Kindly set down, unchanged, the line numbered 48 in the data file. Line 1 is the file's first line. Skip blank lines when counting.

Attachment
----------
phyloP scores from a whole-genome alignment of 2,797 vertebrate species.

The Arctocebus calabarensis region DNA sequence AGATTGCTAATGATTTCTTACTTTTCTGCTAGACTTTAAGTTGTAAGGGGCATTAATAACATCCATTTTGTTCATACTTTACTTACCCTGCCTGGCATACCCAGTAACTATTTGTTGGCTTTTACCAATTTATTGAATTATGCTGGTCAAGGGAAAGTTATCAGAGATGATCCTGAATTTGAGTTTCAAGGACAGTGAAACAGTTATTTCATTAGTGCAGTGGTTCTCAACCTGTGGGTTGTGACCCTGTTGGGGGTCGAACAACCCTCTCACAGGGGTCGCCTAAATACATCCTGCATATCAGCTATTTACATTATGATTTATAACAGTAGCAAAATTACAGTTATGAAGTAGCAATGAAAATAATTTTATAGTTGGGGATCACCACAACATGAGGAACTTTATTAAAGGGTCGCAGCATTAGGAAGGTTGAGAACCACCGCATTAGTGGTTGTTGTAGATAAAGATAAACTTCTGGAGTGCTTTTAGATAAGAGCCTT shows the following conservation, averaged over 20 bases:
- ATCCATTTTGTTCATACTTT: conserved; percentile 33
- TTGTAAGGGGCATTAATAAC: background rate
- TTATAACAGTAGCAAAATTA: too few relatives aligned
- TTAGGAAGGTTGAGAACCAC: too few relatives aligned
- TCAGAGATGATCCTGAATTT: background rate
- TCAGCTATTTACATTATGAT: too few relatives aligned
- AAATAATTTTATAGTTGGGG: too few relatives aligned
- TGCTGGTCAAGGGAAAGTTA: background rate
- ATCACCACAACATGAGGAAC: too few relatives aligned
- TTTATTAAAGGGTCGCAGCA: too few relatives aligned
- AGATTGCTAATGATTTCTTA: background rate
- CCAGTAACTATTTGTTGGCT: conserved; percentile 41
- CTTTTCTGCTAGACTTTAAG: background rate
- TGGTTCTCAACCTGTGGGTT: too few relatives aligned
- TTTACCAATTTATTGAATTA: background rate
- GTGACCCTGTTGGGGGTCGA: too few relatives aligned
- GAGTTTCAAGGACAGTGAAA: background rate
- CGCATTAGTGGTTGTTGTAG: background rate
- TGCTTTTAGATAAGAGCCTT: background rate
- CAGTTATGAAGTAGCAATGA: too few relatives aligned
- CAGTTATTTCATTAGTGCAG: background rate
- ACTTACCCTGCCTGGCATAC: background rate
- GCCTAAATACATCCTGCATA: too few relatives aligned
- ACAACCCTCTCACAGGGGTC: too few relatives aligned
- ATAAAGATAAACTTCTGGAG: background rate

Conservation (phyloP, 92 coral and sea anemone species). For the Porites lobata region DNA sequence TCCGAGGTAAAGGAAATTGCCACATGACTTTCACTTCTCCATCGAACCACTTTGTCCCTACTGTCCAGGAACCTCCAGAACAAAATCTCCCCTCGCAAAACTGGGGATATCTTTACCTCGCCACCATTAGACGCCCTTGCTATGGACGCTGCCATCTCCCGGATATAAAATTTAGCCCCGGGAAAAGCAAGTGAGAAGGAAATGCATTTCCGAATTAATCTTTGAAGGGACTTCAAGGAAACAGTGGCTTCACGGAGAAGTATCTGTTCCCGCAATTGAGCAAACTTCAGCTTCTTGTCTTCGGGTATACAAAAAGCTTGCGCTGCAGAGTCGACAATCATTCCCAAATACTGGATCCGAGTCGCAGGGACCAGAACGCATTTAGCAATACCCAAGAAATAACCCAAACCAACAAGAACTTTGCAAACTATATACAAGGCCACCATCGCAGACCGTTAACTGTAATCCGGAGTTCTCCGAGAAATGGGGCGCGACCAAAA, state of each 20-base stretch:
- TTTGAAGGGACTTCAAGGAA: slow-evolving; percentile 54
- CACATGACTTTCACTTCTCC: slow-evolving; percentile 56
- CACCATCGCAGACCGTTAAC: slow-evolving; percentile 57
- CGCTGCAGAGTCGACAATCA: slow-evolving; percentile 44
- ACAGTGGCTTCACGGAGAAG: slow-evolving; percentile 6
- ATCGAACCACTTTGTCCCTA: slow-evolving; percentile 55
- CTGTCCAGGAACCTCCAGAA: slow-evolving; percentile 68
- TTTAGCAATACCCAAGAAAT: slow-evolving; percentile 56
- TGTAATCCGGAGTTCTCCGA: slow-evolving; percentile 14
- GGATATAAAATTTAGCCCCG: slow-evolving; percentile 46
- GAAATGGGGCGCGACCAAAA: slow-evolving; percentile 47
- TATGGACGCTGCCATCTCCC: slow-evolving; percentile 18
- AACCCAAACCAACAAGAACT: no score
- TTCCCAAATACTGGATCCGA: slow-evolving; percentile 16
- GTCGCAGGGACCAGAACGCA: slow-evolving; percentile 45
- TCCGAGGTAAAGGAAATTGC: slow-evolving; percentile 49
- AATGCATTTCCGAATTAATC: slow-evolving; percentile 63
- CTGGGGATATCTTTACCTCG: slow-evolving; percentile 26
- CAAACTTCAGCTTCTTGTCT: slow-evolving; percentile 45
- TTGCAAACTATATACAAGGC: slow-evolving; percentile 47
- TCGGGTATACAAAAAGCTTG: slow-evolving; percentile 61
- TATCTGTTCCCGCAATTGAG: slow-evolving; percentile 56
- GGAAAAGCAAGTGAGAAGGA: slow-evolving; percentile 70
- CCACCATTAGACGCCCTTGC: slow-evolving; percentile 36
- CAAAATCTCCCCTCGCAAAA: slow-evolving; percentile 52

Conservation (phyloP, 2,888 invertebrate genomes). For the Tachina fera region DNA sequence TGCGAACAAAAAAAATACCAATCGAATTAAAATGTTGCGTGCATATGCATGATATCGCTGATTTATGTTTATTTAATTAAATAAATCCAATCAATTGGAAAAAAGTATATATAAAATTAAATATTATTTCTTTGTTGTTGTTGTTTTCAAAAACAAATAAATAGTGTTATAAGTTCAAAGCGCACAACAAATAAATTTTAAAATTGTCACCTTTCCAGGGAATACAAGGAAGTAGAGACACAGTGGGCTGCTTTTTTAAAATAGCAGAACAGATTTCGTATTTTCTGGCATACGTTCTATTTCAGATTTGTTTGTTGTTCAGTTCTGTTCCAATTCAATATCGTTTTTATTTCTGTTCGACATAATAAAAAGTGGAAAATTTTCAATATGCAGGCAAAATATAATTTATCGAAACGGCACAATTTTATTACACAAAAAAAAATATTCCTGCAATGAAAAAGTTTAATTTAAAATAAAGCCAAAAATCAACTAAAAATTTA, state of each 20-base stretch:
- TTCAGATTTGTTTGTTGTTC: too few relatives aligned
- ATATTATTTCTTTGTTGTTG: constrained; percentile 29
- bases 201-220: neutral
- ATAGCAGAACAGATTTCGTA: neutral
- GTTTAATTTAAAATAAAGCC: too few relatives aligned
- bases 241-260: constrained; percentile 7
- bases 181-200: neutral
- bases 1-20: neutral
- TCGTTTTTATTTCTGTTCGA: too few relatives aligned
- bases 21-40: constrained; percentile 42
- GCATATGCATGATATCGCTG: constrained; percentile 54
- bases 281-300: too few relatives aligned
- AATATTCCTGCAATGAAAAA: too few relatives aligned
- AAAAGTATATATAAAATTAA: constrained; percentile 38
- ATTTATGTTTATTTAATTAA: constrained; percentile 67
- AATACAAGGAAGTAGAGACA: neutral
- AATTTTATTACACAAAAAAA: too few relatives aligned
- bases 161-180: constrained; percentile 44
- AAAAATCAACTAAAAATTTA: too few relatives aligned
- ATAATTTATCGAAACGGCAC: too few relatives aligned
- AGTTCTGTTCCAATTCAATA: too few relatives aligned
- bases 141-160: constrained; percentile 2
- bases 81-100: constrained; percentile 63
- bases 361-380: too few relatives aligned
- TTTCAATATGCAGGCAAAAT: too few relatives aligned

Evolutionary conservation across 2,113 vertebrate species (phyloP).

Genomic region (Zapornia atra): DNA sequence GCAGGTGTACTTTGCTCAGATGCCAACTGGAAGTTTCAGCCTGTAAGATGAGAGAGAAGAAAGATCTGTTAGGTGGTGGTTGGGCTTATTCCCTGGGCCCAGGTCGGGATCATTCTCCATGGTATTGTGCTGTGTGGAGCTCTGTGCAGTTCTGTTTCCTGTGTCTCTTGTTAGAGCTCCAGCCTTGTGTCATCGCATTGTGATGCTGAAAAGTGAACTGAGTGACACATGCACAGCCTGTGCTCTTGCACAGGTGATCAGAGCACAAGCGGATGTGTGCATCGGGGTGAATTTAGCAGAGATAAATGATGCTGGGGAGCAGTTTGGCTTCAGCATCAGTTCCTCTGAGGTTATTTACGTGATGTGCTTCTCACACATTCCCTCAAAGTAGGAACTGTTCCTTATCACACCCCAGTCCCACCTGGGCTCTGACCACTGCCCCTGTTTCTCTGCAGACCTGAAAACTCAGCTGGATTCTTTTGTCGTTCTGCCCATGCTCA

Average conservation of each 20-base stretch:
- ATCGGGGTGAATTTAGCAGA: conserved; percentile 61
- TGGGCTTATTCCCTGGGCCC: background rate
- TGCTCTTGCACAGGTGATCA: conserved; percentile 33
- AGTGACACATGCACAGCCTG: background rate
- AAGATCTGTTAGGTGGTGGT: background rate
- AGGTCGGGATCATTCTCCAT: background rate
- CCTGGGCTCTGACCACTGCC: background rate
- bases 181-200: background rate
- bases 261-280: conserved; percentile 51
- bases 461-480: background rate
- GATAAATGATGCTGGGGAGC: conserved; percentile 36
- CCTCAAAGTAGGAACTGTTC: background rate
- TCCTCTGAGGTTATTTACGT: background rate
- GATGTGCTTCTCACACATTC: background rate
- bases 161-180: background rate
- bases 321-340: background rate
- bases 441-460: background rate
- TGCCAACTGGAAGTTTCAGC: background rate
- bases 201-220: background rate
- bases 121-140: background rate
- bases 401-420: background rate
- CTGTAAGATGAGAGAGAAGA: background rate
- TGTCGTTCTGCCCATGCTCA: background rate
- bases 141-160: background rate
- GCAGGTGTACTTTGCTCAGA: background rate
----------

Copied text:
- TTGCAAACTATATACAAGGC: slow-evolving; percentile 47